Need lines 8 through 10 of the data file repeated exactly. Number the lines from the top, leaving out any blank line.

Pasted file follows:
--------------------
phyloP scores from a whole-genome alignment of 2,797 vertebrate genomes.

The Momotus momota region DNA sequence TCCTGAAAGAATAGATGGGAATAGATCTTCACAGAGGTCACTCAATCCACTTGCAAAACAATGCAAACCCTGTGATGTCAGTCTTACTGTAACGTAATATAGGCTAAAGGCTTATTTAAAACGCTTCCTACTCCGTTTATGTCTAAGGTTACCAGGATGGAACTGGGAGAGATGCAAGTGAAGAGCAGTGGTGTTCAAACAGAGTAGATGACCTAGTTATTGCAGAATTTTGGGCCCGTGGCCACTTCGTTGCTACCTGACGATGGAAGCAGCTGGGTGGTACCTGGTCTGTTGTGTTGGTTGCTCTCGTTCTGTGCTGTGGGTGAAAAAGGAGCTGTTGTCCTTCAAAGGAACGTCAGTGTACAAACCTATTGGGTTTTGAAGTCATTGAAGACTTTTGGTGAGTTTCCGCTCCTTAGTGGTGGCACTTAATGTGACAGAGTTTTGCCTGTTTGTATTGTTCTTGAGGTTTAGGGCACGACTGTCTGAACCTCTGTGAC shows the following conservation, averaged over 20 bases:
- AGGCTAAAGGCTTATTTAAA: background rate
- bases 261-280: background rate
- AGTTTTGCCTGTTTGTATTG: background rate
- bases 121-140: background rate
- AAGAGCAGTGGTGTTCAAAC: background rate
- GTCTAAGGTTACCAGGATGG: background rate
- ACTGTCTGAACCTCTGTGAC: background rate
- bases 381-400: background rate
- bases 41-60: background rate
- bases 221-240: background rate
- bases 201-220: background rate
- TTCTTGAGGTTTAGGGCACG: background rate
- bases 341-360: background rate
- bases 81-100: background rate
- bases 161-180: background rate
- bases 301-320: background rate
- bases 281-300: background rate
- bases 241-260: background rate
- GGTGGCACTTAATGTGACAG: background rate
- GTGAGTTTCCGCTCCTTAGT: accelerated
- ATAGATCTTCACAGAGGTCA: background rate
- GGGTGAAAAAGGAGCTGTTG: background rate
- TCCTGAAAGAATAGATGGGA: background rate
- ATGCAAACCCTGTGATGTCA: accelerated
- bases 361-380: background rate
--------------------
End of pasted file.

- GTCTAAGGTTACCAGGATGG: background rate
- ACTGTCTGAACCTCTGTGAC: background rate
- bases 381-400: background rate